This case study focuses on the experience of The Open University in creating educational opportunities and social justice for all since its inception over 40 years ago. Setting developments over the past few years in the context of the University's mission, history and model of supported open learning, the case study identifies institutional transformation as an ongoing, organic process of innovation and embedding of learning that needs to respond to a constantly changing internal and external environment. Increasing student diversity has been achieved through ongoing developments in strategy, governance and practice, underpinned by a developing evidence base that explicitly seeks out the student voice. Whilst the case study is unique, the learning it highlights is transferrable to a wide range of institutions, particularly at a time when the demand for part-time and flexible higher education is on the rise.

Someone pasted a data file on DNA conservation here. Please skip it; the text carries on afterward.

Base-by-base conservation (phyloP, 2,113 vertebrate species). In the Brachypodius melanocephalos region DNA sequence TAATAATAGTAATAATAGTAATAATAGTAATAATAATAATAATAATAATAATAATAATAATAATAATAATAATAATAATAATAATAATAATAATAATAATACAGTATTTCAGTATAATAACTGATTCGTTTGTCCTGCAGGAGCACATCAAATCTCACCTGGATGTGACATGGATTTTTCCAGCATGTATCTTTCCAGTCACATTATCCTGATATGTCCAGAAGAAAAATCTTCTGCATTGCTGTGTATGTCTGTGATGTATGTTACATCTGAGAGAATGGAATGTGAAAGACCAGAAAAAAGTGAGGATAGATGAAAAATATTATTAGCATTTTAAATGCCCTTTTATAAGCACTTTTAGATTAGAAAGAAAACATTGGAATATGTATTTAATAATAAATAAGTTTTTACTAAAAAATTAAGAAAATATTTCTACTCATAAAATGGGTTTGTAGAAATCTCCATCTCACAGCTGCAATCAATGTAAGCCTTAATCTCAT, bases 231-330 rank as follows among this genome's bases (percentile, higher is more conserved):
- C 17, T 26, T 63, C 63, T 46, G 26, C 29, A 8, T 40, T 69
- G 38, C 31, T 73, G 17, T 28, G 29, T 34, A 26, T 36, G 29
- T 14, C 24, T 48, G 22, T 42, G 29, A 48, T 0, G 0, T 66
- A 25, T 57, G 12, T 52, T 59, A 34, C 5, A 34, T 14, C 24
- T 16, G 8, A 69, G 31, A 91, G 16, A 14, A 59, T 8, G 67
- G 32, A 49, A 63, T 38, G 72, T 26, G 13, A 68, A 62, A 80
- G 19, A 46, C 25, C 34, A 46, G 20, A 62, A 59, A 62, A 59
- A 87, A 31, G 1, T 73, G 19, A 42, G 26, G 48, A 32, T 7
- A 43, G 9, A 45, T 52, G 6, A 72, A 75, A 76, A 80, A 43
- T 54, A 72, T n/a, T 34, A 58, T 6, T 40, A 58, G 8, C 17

Hart, M. and O'Shea-Poon, T. (2011), "Chapter 1.1 Institutional Transformation to Engage a Diverse Student Body at the Open University", Thomas, L. and Tight, M. (Ed.) Institutional Transformation to Engage a Diverse Student Body (International Perspectives on Higher Education Research, Vol. 6), Emerald Group Publishing Limited, Leeds, pp. 17-28. https://doi.org/10.1108/S1479-3628(2011)0000006004
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